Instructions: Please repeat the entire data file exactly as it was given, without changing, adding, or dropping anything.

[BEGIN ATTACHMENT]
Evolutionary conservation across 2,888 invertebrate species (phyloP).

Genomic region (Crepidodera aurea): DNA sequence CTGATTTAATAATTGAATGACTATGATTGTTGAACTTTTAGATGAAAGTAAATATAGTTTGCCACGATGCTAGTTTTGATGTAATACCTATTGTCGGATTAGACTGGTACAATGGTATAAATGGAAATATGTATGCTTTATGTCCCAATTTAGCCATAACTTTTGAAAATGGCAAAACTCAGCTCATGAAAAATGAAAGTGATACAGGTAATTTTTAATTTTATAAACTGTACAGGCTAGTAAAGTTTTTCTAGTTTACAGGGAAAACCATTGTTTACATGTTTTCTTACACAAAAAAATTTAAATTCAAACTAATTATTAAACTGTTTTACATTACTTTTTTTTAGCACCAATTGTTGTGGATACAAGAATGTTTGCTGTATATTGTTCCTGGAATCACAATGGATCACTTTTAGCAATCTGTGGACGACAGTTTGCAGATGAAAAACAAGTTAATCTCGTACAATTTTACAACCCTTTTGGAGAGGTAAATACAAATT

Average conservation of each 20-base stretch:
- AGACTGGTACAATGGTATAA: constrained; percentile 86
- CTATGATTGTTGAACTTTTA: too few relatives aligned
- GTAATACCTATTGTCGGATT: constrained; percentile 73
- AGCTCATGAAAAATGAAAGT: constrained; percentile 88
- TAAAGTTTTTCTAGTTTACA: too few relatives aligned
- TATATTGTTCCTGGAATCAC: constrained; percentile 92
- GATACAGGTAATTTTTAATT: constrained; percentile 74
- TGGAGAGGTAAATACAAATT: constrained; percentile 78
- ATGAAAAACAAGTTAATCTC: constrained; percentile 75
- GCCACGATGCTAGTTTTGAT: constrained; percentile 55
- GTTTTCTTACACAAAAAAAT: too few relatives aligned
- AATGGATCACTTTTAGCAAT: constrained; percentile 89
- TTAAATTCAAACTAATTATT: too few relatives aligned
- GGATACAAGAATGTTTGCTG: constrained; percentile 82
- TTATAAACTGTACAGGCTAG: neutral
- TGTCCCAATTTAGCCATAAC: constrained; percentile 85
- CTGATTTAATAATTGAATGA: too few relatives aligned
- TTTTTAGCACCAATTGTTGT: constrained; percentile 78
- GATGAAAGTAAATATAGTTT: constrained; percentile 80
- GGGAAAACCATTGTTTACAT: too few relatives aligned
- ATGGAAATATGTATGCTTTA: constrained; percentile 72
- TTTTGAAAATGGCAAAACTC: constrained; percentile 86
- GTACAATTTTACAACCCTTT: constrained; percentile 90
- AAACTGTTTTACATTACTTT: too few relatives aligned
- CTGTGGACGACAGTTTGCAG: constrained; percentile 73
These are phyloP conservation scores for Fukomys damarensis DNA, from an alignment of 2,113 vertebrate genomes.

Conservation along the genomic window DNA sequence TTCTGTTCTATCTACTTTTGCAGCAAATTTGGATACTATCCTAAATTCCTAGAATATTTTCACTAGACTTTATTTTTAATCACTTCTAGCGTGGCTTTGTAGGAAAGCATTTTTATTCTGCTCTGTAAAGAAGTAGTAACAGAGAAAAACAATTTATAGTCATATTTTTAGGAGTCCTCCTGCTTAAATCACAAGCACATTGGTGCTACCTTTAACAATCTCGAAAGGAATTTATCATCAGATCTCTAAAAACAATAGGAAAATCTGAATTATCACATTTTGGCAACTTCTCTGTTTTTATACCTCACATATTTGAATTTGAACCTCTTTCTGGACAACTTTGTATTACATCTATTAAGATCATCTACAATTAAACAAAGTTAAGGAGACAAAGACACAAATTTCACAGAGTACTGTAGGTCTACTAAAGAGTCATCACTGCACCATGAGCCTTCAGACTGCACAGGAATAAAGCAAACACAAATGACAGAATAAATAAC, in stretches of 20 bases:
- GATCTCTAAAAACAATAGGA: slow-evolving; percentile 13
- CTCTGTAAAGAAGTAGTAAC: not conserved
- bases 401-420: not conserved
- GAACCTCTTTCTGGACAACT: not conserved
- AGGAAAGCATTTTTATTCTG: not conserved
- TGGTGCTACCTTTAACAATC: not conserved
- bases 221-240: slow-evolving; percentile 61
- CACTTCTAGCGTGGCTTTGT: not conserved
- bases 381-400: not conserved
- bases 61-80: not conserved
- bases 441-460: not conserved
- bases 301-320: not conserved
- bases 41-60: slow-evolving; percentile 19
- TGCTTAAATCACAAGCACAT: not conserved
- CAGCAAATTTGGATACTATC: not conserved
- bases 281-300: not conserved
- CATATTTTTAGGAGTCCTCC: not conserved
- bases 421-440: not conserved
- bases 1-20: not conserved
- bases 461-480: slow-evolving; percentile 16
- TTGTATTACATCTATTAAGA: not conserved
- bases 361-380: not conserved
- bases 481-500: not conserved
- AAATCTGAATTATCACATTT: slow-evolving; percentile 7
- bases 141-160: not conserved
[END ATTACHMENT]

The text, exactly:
Evolutionary conservation across 2,888 invertebrate species (phyloP).

Genomic region (Crepidodera aurea): DNA sequence CTGATTTAATAATTGAATGACTATGATTGTTGAACTTTTAGATGAAAGTAAATATAGTTTGCCACGATGCTAGTTTTGATGTAATACCTATTGTCGGATTAGACTGGTACAATGGTATAAATGGAAATATGTATGCTTTATGTCCCAATTTAGCCATAACTTTTGAAAATGGCAAAACTCAGCTCATGAAAAATGAAAGTGATACAGGTAATTTTTAATTTTATAAACTGTACAGGCTAGTAAAGTTTTTCTAGTTTACAGGGAAAACCATTGTTTACATGTTTTCTTACACAAAAAAATTTAAATTCAAACTAATTATTAAACTGTTTTACATTACTTTTTTTTAGCACCAATTGTTGTGGATACAAGAATGTTTGCTGTATATTGTTCCTGGAATCACAATGGATCACTTTTAGCAATCTGTGGACGACAGTTTGCAGATGAAAAACAAGTTAATCTCGTACAATTTTACAACCCTTTTGGAGAGGTAAATACAAATT

Average conservation of each 20-base stretch:
- AGACTGGTACAATGGTATAA: constrained; percentile 86
- CTATGATTGTTGAACTTTTA: too few relatives aligned
- GTAATACCTATTGTCGGATT: constrained; percentile 73
- AGCTCATGAAAAATGAAAGT: constrained; percentile 88
- TAAAGTTTTTCTAGTTTACA: too few relatives aligned
- TATATTGTTCCTGGAATCAC: constrained; percentile 92
- GATACAGGTAATTTTTAATT: constrained; percentile 74
- TGGAGAGGTAAATACAAATT: constrained; percentile 78
- ATGAAAAACAAGTTAATCTC: constrained; percentile 75
- GCCACGATGCTAGTTTTGAT: constrained; percentile 55
- GTTTTCTTACACAAAAAAAT: too few relatives aligned
- AATGGATCACTTTTAGCAAT: constrained; percentile 89
- TTAAATTCAAACTAATTATT: too few relatives aligned
- GGATACAAGAATGTTTGCTG: constrained; percentile 82
- TTATAAACTGTACAGGCTAG: neutral
- TGTCCCAATTTAGCCATAAC: constrained; percentile 85
- CTGATTTAATAATTGAATGA: too few relatives aligned
- TTTTTAGCACCAATTGTTGT: constrained; percentile 78
- GATGAAAGTAAATATAGTTT: constrained; percentile 80
- GGGAAAACCATTGTTTACAT: too few relatives aligned
- ATGGAAATATGTATGCTTTA: constrained; percentile 72
- TTTTGAAAATGGCAAAACTC: constrained; percentile 86
- GTACAATTTTACAACCCTTT: constrained; percentile 90
- AAACTGTTTTACATTACTTT: too few relatives aligned
- CTGTGGACGACAGTTTGCAG: constrained; percentile 73
These are phyloP conservation scores for Fukomys damarensis DNA, from an alignment of 2,113 vertebrate genomes.

Conservation along the genomic window DNA sequence TTCTGTTCTATCTACTTTTGCAGCAAATTTGGATACTATCCTAAATTCCTAGAATATTTTCACTAGACTTTATTTTTAATCACTTCTAGCGTGGCTTTGTAGGAAAGCATTTTTATTCTGCTCTGTAAAGAAGTAGTAACAGAGAAAAACAATTTATAGTCATATTTTTAGGAGTCCTCCTGCTTAAATCACAAGCACATTGGTGCTACCTTTAACAATCTCGAAAGGAATTTATCATCAGATCTCTAAAAACAATAGGAAAATCTGAATTATCACATTTTGGCAACTTCTCTGTTTTTATACCTCACATATTTGAATTTGAACCTCTTTCTGGACAACTTTGTATTACATCTATTAAGATCATCTACAATTAAACAAAGTTAAGGAGACAAAGACACAAATTTCACAGAGTACTGTAGGTCTACTAAAGAGTCATCACTGCACCATGAGCCTTCAGACTGCACAGGAATAAAGCAAACACAAATGACAGAATAAATAAC, in stretches of 20 bases:
- GATCTCTAAAAACAATAGGA: slow-evolving; percentile 13
- CTCTGTAAAGAAGTAGTAAC: not conserved
- bases 401-420: not conserved
- GAACCTCTTTCTGGACAACT: not conserved
- AGGAAAGCATTTTTATTCTG: not conserved
- TGGTGCTACCTTTAACAATC: not conserved
- bases 221-240: slow-evolving; percentile 61
- CACTTCTAGCGTGGCTTTGT: not conserved
- bases 381-400: not conserved
- bases 61-80: not conserved
- bases 441-460: not conserved
- bases 301-320: not conserved
- bases 41-60: slow-evolving; percentile 19
- TGCTTAAATCACAAGCACAT: not conserved
- CAGCAAATTTGGATACTATC: not conserved
- bases 281-300: not conserved
- CATATTTTTAGGAGTCCTCC: not conserved
- bases 421-440: not conserved
- bases 1-20: not conserved
- bases 461-480: slow-evolving; percentile 16
- TTGTATTACATCTATTAAGA: not conserved
- bases 361-380: not conserved
- bases 481-500: not conserved
- AAATCTGAATTATCACATTT: slow-evolving; percentile 7
- bases 141-160: not conserved